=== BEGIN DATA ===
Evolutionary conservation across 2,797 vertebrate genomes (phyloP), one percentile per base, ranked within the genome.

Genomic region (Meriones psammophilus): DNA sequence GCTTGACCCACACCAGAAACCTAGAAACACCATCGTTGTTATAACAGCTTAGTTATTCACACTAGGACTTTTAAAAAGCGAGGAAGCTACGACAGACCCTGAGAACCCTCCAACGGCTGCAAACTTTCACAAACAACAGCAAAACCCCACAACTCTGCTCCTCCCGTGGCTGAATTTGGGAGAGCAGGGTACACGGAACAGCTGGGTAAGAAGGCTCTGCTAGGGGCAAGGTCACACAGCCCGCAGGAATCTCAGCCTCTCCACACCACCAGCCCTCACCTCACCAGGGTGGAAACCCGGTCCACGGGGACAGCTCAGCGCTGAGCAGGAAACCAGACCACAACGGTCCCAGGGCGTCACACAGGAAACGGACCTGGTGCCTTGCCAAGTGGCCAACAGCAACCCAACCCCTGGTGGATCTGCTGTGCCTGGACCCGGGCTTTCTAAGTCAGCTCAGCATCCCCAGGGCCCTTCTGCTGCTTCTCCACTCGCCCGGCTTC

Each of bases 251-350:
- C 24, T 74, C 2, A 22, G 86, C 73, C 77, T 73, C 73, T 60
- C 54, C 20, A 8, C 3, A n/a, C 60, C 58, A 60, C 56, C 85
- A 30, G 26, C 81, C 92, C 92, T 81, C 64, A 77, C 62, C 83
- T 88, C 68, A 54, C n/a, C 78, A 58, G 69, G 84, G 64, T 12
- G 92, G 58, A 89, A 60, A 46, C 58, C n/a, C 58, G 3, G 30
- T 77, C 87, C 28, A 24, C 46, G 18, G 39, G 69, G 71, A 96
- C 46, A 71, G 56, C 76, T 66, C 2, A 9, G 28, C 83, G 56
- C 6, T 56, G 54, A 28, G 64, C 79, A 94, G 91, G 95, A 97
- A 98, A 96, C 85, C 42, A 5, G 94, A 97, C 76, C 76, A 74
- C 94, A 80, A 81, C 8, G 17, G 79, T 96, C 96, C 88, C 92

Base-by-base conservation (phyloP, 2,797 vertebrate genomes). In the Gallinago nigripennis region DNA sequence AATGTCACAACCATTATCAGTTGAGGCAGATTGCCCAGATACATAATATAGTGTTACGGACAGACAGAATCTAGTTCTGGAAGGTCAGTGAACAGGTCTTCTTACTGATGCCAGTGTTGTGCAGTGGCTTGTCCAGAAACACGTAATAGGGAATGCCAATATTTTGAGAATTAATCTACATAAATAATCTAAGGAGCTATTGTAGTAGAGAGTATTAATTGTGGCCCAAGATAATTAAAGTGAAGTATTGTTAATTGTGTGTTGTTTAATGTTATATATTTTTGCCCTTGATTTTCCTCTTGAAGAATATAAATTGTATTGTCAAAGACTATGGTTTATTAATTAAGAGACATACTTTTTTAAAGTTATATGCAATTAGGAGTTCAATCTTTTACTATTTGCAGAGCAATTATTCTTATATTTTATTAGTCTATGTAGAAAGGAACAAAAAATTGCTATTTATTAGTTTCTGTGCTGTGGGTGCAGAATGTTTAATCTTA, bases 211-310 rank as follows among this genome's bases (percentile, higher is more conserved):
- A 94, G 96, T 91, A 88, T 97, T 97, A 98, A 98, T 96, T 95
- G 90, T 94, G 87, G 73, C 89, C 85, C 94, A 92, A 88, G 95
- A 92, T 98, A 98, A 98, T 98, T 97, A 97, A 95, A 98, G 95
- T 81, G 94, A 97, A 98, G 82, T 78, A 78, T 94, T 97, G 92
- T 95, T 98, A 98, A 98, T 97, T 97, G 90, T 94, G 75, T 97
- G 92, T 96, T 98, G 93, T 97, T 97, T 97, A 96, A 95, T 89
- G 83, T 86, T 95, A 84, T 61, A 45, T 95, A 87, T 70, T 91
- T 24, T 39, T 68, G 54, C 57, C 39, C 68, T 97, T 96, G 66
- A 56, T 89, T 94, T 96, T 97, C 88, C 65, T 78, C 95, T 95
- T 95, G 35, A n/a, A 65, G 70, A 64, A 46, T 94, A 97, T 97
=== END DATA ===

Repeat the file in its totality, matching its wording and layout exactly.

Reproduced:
Evolutionary conservation across 2,797 vertebrate genomes (phyloP), one percentile per base, ranked within the genome.

Genomic region (Meriones psammophilus): DNA sequence GCTTGACCCACACCAGAAACCTAGAAACACCATCGTTGTTATAACAGCTTAGTTATTCACACTAGGACTTTTAAAAAGCGAGGAAGCTACGACAGACCCTGAGAACCCTCCAACGGCTGCAAACTTTCACAAACAACAGCAAAACCCCACAACTCTGCTCCTCCCGTGGCTGAATTTGGGAGAGCAGGGTACACGGAACAGCTGGGTAAGAAGGCTCTGCTAGGGGCAAGGTCACACAGCCCGCAGGAATCTCAGCCTCTCCACACCACCAGCCCTCACCTCACCAGGGTGGAAACCCGGTCCACGGGGACAGCTCAGCGCTGAGCAGGAAACCAGACCACAACGGTCCCAGGGCGTCACACAGGAAACGGACCTGGTGCCTTGCCAAGTGGCCAACAGCAACCCAACCCCTGGTGGATCTGCTGTGCCTGGACCCGGGCTTTCTAAGTCAGCTCAGCATCCCCAGGGCCCTTCTGCTGCTTCTCCACTCGCCCGGCTTC

Each of bases 251-350:
- C 24, T 74, C 2, A 22, G 86, C 73, C 77, T 73, C 73, T 60
- C 54, C 20, A 8, C 3, A n/a, C 60, C 58, A 60, C 56, C 85
- A 30, G 26, C 81, C 92, C 92, T 81, C 64, A 77, C 62, C 83
- T 88, C 68, A 54, C n/a, C 78, A 58, G 69, G 84, G 64, T 12
- G 92, G 58, A 89, A 60, A 46, C 58, C n/a, C 58, G 3, G 30
- T 77, C 87, C 28, A 24, C 46, G 18, G 39, G 69, G 71, A 96
- C 46, A 71, G 56, C 76, T 66, C 2, A 9, G 28, C 83, G 56
- C 6, T 56, G 54, A 28, G 64, C 79, A 94, G 91, G 95, A 97
- A 98, A 96, C 85, C 42, A 5, G 94, A 97, C 76, C 76, A 74
- C 94, A 80, A 81, C 8, G 17, G 79, T 96, C 96, C 88, C 92

Base-by-base conservation (phyloP, 2,797 vertebrate genomes). In the Gallinago nigripennis region DNA sequence AATGTCACAACCATTATCAGTTGAGGCAGATTGCCCAGATACATAATATAGTGTTACGGACAGACAGAATCTAGTTCTGGAAGGTCAGTGAACAGGTCTTCTTACTGATGCCAGTGTTGTGCAGTGGCTTGTCCAGAAACACGTAATAGGGAATGCCAATATTTTGAGAATTAATCTACATAAATAATCTAAGGAGCTATTGTAGTAGAGAGTATTAATTGTGGCCCAAGATAATTAAAGTGAAGTATTGTTAATTGTGTGTTGTTTAATGTTATATATTTTTGCCCTTGATTTTCCTCTTGAAGAATATAAATTGTATTGTCAAAGACTATGGTTTATTAATTAAGAGACATACTTTTTTAAAGTTATATGCAATTAGGAGTTCAATCTTTTACTATTTGCAGAGCAATTATTCTTATATTTTATTAGTCTATGTAGAAAGGAACAAAAAATTGCTATTTATTAGTTTCTGTGCTGTGGGTGCAGAATGTTTAATCTTA, bases 211-310 rank as follows among this genome's bases (percentile, higher is more conserved):
- A 94, G 96, T 91, A 88, T 97, T 97, A 98, A 98, T 96, T 95
- G 90, T 94, G 87, G 73, C 89, C 85, C 94, A 92, A 88, G 95
- A 92, T 98, A 98, A 98, T 98, T 97, A 97, A 95, A 98, G 95
- T 81, G 94, A 97, A 98, G 82, T 78, A 78, T 94, T 97, G 92
- T 95, T 98, A 98, A 98, T 97, T 97, G 90, T 94, G 75, T 97
- G 92, T 96, T 98, G 93, T 97, T 97, T 97, A 96, A 95, T 89
- G 83, T 86, T 95, A 84, T 61, A 45, T 95, A 87, T 70, T 91
- T 24, T 39, T 68, G 54, C 57, C 39, C 68, T 97, T 96, G 66
- A 56, T 89, T 94, T 96, T 97, C 88, C 65, T 78, C 95, T 95
- T 95, G 35, A n/a, A 65, G 70, A 64, A 46, T 94, A 97, T 97